After I set up my new PC I noticed that it was considerably louder than before. That was somewhat puzzling as it was still making use of the same hardware, and that it therefor should not really be louder than before. The first thing that I like to do in a situation like this is to assess the situation. I try to rank the components based on the noise they make. It usually boils down to fans, and to a lesser degree hard drives making that noise on your system. You may need to open your PC case for that, as it may be difficulty otherwise to identify the noise makers. In my own experience, the most likely candidates are the video card fan, the cpu fan and the power supply unit fan.
We will be using the following two programs to reduce fan speeds of select components of the PC. Keep in mind that you can't regulate all fans with software, and that you may need hardware solutions in some cases. One example: If you find out that your case fans are to loud, you could get an adapter to undervolt them to lower their rotating speed - and thus noise - or buy better fans that reduce the noise level automatically.
Speedfan is a monitoring program that displays fan speeds, voltage information and temperature readings in the program interface. When you start the program you are presented with a screen that looks more or less identical to the screenshot above. The two important information on this screen are the fan speeds on the left, and the temperature readings on the right.
You can use the Pwm controls to reduce the speed of the fans on your system. If you have less than six fans installed, only some of them will work. The three controls on the left usually control the first three fans in the fan listing, the three on the right the second batch. I suggest you take a look at the RPM values to find out which control you need to change the fan speed on your computer. In the case of the screenshot above, there is only one fan recognized by Speedfan, and it is controlled by the first control on the right.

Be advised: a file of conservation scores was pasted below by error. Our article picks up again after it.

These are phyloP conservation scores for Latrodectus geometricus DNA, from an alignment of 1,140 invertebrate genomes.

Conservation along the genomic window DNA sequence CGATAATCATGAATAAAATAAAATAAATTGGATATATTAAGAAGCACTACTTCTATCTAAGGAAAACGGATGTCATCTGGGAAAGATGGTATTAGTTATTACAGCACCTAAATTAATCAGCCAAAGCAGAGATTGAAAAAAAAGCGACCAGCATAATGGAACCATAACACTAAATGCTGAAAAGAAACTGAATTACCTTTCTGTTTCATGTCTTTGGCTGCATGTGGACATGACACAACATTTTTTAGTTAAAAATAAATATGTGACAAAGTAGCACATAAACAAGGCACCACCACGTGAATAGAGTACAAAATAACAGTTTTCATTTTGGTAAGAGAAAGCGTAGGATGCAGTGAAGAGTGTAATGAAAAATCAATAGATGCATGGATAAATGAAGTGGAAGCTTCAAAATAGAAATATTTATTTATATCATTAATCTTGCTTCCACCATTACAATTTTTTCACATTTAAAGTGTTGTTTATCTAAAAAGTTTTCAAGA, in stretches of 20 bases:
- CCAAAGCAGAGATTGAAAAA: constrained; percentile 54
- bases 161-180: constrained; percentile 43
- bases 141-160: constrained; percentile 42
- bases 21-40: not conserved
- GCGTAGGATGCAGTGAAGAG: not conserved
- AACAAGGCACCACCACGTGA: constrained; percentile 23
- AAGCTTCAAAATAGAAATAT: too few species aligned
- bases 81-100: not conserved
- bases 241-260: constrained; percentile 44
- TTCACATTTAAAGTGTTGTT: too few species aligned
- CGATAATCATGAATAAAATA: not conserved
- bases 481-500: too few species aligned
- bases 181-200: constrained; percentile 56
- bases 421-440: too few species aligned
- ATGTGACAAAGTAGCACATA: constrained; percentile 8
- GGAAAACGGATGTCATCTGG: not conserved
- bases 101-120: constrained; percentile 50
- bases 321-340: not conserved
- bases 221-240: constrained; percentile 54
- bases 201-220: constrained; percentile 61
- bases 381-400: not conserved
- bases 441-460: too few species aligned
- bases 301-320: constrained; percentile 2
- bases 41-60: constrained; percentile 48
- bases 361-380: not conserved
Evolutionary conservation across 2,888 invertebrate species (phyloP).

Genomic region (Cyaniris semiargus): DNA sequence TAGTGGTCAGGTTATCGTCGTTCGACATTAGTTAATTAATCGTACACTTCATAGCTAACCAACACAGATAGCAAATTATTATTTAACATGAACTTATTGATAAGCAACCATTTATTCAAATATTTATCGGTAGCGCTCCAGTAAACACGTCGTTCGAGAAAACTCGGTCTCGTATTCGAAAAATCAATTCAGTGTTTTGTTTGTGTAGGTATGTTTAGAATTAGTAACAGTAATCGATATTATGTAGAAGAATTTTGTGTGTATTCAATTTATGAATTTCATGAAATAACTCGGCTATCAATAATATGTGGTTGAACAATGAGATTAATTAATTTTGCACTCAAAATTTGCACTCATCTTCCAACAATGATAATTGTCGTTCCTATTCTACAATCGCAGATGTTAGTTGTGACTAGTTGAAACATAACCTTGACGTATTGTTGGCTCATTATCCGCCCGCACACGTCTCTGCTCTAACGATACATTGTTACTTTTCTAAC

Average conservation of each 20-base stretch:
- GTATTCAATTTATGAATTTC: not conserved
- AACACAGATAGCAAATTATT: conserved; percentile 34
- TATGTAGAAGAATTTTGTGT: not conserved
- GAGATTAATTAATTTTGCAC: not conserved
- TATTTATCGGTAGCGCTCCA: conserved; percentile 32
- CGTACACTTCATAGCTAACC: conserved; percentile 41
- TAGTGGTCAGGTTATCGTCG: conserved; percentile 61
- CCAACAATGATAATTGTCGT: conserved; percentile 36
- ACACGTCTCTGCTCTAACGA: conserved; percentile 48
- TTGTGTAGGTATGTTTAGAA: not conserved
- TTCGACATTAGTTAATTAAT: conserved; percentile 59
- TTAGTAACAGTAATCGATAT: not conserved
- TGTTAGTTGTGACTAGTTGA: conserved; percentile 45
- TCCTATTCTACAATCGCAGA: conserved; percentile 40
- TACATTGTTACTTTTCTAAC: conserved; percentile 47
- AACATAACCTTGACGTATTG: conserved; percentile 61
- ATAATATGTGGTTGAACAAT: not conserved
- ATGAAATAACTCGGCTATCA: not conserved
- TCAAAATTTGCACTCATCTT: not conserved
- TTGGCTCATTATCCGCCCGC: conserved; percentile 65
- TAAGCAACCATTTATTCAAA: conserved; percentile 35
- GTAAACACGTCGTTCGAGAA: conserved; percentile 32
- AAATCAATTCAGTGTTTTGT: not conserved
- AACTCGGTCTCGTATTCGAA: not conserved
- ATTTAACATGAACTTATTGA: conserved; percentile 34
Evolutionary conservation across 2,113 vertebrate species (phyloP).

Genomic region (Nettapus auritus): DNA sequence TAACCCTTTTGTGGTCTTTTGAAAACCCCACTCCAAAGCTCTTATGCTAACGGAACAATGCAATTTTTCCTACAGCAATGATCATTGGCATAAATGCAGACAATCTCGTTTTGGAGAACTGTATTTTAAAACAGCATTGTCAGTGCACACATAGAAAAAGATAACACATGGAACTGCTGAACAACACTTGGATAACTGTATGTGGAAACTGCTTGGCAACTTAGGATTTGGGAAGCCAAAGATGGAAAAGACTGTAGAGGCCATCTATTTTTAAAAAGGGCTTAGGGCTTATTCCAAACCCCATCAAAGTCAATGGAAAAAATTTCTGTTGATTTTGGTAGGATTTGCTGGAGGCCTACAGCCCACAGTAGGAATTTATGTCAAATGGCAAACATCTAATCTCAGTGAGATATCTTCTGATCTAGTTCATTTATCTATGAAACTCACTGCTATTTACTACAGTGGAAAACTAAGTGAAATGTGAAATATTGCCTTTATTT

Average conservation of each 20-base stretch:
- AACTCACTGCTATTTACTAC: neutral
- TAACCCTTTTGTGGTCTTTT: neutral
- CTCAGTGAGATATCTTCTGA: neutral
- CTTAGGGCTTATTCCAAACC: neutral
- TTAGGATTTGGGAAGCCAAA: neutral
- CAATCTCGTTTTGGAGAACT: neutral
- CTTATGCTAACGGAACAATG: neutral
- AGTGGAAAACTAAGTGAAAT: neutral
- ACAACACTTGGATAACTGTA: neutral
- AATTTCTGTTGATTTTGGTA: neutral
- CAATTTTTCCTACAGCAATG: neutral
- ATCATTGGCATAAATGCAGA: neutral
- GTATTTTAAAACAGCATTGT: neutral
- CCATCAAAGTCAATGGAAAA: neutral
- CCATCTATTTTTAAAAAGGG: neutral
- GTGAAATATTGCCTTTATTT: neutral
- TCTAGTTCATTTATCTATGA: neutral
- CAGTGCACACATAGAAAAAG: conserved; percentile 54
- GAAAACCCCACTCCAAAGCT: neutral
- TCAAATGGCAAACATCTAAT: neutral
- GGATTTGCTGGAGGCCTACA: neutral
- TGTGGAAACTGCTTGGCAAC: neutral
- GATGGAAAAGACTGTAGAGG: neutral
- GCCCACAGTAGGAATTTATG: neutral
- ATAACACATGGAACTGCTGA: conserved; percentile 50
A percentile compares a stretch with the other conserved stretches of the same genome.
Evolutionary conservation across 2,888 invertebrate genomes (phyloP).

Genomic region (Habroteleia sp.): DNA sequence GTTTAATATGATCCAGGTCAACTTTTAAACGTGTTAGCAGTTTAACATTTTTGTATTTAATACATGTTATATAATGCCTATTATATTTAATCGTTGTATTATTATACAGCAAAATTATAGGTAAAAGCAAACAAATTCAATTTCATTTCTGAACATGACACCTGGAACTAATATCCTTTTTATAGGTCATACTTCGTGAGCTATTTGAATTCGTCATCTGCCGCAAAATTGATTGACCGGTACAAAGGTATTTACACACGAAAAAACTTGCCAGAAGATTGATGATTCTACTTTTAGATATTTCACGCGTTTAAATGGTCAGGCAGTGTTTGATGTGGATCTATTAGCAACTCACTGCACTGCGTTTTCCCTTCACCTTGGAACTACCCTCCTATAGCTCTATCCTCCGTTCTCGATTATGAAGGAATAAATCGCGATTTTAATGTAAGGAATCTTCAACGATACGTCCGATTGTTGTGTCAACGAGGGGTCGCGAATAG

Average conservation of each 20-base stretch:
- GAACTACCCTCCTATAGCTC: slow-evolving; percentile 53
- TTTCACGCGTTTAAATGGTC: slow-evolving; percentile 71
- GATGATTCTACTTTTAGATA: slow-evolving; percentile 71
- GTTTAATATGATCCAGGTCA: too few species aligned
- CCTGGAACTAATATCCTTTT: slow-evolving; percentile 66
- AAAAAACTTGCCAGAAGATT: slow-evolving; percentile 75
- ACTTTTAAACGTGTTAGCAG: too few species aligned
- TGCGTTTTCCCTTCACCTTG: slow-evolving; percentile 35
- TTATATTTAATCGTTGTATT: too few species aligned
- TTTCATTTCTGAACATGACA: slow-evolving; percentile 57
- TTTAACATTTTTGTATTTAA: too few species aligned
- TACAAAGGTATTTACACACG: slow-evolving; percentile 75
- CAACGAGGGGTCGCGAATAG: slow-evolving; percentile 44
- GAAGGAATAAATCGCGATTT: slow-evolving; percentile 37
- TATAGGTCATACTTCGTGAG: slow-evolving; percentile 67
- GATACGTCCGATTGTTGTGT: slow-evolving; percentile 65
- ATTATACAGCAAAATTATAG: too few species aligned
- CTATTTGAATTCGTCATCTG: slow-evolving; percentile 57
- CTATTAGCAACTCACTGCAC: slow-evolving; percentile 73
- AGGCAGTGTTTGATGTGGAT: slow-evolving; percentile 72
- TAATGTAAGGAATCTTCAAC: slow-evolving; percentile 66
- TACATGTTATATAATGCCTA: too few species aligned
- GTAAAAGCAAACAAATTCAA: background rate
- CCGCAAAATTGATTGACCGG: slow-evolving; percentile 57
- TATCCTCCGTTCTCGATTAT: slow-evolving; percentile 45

Click on the down arrow to reduce the fan speed, or click on the field to enter a new value for it. I would not suggest going down to 0, as it could very well cause overheating issues which you need to avoid. If you use the controls you often can listen to the noise generation and will notice that it goes down considerably once you reach the 70% and lower region.
Pro Tip: Keep an eye on the temperature for the next time to make sure that it does not reach critical values after you have made the change. Critical levels are indicated with red flames in the program which can be easily spotted.
This program can handle the fan speed of your PC's video card and a lot of other cool things, like over- or underclocking the video card or record full screen game videos. You can control the fan speed right in the main interface. I suggest a different approach though that makes more sense. Click on Settings and there on the Fan tab. Here you can control the fan speed in relation to the temperature of the graphics card.
This basically means that you can configure the fan to rotate slower when you are on your desktop (when the video card is not taxed that much), and faster when you start to use taxing applications such as games or applications that use the video card for hardware acceleration.
When you make changes to the fan speed, you need to monitor the temperature for a while to make sure that components do not overheat as a consequence. You also need to pay attention when you approach the warmer Spring and Summer period, as higher general temperature levels will have an impact on the PC as well. You may need to speed up the fan again in those periods depending on the location you life in, and the PC setup.
I'd like to hear about your experience, and of course suggestions for other programs that helped you tone down your PC to acceptable levels.Advertisement
Ghacks is a technology news blog that was founded in 2005 by Martin Brinkmann. It has since then become one of the most popular tech news sites on the Internet with five authors and regular contributions from freelance writers.